Southeast Asian economic union will benefit the US: diplomat

By Minh Le, Thanh Nien News

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ASEAN is a huge market of $2.6 trillion that can offer potentially endless opportunities for investors. Photo: Bloomberg ASEAN is a huge market of $2.6 trillion that can offer potentially endless opportunities for investors. Photo: Bloomberg

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US Ambassador to ASEAN Nina Hachigian has described 2015 as a big year for the Southeast Asian bloc, saying its newly launched economic community will benefit both its 10 member states and the US.
Speaking from Jakarta in a telephonic press briefing on Wednesday, Hachigian said the creation of the ASEAN Economic Community (AEC) last month, with a new set of detailed blueprints and action plans, is significant “because it shows a very high political level of commitment to the prospects of greater integration.”
She said stronger regional ties will have an impact felt beyond the bloc and, particularly, will be “economically and strategically beneficial” to the US.
“Our companies are the largest investor in ASEAN, so we have a big stake in how the AEC moves forward,” Hachigian said.
According to White House statistics, the US and ASEAN traded $254 billion in two-way goods and services, and foreign direct investment from US companies in Southeast Asia hit $226 billion in 2014, the highest number of any nation.
The US is pursuing what its officials call “a new normal” of relations with ASEAN as part of a larger Asia rebalance strategy.
Our companies are the largest investor in ASEAN, so we have a big stake in how the AEC moves forward." -- Nina Hachigian, US Ambassador to ASEAN  
Political and security interests aside, ASEAN is a huge market of $2.6 trillion that can offer potentially endless opportunities for foreign investors. With over 622 million people, it has a larger population than either North America or the European Union, a model that ASEAN itself in some ways tries to emulate.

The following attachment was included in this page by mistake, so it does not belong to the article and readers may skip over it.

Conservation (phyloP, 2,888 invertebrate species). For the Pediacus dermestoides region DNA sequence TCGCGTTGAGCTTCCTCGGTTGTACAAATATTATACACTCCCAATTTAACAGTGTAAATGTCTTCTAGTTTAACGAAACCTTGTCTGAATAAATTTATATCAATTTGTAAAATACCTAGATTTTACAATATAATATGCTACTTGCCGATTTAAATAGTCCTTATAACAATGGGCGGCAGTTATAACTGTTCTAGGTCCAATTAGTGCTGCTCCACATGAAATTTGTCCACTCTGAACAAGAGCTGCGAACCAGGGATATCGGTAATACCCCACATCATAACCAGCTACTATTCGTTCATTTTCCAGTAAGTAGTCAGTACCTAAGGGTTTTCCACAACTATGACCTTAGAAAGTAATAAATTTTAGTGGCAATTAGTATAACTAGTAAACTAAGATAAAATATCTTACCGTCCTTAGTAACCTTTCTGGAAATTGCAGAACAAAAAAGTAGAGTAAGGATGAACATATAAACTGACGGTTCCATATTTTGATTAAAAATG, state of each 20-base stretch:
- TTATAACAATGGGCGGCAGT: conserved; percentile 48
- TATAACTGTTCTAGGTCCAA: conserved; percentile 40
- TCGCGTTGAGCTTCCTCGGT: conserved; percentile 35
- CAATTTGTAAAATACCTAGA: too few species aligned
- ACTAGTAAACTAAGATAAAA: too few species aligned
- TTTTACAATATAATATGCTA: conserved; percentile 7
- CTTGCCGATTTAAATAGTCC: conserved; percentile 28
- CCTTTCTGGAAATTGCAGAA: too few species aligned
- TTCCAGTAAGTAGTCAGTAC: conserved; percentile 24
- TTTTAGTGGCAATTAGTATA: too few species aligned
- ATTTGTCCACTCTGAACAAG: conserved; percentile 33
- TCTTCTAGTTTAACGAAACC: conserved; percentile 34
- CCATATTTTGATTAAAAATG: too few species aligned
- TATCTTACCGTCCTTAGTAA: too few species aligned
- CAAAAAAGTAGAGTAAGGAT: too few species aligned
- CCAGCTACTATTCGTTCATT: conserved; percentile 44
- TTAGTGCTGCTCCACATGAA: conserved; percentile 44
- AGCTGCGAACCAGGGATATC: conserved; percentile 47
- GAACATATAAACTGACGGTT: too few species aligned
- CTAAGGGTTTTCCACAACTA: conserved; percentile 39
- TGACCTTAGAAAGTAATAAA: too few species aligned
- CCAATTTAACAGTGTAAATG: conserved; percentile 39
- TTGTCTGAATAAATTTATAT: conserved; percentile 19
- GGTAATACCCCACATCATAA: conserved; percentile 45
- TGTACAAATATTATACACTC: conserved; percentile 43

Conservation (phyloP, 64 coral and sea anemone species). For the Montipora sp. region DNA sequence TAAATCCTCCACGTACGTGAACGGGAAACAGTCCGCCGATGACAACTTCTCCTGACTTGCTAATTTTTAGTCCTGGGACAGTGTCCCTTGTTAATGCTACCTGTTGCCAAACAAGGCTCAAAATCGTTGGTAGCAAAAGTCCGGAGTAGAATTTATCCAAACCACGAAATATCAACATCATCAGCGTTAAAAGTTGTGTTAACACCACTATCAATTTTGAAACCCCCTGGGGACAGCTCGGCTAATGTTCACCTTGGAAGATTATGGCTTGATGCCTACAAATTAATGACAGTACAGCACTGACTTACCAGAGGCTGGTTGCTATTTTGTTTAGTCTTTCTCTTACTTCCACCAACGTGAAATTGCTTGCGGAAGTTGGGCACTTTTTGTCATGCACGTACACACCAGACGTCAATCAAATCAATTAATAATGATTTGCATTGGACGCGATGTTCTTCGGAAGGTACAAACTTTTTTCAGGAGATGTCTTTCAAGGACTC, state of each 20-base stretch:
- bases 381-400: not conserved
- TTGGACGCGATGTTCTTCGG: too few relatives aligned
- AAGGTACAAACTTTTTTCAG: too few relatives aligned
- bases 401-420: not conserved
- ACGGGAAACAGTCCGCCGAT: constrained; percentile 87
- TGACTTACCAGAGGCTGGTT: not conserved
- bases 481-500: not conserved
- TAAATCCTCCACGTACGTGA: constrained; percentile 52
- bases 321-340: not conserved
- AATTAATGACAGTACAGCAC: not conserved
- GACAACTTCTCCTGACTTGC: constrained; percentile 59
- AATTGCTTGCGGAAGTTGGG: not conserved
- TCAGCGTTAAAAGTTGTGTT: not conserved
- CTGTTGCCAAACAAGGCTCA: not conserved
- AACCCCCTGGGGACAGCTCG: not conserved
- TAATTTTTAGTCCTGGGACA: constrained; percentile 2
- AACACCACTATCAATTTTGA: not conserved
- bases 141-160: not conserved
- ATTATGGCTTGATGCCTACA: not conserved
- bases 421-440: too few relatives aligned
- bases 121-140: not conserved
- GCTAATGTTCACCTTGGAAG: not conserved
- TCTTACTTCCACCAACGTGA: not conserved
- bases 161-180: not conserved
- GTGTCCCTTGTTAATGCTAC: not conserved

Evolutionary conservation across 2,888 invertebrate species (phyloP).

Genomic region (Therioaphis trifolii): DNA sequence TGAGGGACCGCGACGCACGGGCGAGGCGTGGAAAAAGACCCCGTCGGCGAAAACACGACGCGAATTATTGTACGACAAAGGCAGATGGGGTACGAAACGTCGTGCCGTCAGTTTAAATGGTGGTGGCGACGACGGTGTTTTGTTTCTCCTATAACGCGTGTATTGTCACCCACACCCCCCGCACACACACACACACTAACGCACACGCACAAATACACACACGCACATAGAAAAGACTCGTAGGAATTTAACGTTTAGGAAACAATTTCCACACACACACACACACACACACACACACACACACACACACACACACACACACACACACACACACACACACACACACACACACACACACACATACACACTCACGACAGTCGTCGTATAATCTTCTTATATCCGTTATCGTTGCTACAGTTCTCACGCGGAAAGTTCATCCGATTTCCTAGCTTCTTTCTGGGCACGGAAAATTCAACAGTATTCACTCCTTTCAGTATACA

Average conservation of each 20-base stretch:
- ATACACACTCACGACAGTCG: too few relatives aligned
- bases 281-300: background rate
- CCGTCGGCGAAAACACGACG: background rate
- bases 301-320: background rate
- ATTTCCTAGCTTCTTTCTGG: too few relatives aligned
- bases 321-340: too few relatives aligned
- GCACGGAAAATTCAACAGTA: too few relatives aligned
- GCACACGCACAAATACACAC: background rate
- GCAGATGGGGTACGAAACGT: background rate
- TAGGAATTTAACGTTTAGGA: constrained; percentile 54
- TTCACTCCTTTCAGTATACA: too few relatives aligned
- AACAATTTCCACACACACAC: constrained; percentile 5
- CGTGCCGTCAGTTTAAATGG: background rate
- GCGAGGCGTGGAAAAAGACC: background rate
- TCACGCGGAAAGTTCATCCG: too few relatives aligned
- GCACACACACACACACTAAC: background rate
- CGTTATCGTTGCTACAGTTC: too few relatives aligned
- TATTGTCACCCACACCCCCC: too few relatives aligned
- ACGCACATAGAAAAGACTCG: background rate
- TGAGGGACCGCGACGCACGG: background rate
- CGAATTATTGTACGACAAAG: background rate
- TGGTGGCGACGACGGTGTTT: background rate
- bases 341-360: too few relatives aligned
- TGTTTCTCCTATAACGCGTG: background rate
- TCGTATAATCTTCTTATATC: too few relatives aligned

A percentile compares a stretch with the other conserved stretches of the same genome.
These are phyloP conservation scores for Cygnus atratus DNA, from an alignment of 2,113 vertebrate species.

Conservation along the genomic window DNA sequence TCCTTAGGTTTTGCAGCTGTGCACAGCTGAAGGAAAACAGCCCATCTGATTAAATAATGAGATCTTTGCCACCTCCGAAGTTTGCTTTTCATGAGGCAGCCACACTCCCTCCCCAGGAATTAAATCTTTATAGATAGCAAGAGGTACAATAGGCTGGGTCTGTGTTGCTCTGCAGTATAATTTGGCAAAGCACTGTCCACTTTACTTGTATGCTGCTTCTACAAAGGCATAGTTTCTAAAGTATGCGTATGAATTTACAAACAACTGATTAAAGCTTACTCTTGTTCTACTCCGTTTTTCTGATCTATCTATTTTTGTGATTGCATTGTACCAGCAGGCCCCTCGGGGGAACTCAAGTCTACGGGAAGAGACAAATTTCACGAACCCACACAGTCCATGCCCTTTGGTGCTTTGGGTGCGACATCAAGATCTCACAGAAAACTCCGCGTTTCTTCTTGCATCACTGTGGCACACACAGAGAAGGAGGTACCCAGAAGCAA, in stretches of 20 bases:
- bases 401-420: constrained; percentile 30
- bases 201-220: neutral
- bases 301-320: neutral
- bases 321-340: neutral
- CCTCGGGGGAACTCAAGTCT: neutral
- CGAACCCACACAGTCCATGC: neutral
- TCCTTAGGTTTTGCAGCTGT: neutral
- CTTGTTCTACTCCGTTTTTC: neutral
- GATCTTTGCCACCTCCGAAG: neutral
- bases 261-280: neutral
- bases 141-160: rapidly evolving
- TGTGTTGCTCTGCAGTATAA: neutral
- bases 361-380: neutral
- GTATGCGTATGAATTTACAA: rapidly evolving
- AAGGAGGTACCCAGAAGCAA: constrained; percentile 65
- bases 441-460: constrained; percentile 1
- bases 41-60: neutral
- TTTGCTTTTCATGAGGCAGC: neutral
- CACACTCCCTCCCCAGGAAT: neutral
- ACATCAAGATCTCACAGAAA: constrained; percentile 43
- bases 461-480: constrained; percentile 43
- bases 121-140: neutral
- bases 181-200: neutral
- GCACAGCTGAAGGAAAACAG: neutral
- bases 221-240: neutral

The new economic community aims to turn the multi-dimensionally diverse region into a unified, more competitive market with free flows of not only goods but also capital and skilled labor.
Analysts have pointed out that the AEC will officially “open” at the end of this month following the formal signing, but it will take a long time before this ambitious project, which has been 10 years in the making, becomes fully functional.
‘Ongoing process’
The Economist’s Intelligence Unit said in a note last week that even with this community, regional integration will continue to be slow and uneven in the next decade because of a wide disparity in terms of economic development.
The note said it can be difficult to bring Cambodia, Laos, Myanmar and Vietnam up to speed with larger economies in the bloc to create uniform standards. “Myanmar's government, for example, is unlikely to feel the same level of urgency to open its economy up to more competition compared with its counterpart in Singapore, given the relative unpreparedness of its small- and medium-sized enterprises,” the note said.
Hachigian, who took the post in September last year, said even though there is still a lot of work to do, it is necessary to see the AEC as part of a continuing process.
She said she is hopeful considering the progress that ASEAN has made so far with its tariffs on goods, which have been cut almost down to zero.
Commenting on the gap between regional economies, the ambassador said the US is committed to helping ASEAN create a level playing field for its member states by providing assistance to increase the capacity of small and medium companies and cultivate regional young leaders.
Hachigian said apart from its economic achievements, ASEAN has stepped up and taken a larger leadership role in global politics.
She said the region is very active in tackling global issues such as climate change, human trafficking, Islamic extremism and illegal fishing. Some standards adopted by ASEAN are even higher than international norms, she noted.
During the one-hour briefing punctuated by concerns over the ongoing tension in the East Sea, Hachigian emphasized several times that it is vital to guarantee freedom of navigation and airspace in Asia-Pacific. 
She also confirmed that the next US-ASEAN Summit will be held in the US in the first half of 2016. That will be the first time the event is hosted by the US.
“ASEAN is very important to the US for many reasons,” she concluded. “But I’m just going to leave you with a quote from President Obama: ‘ASEAN plays a vital role in advancing a rules-based order for the Asia Pacific.’”

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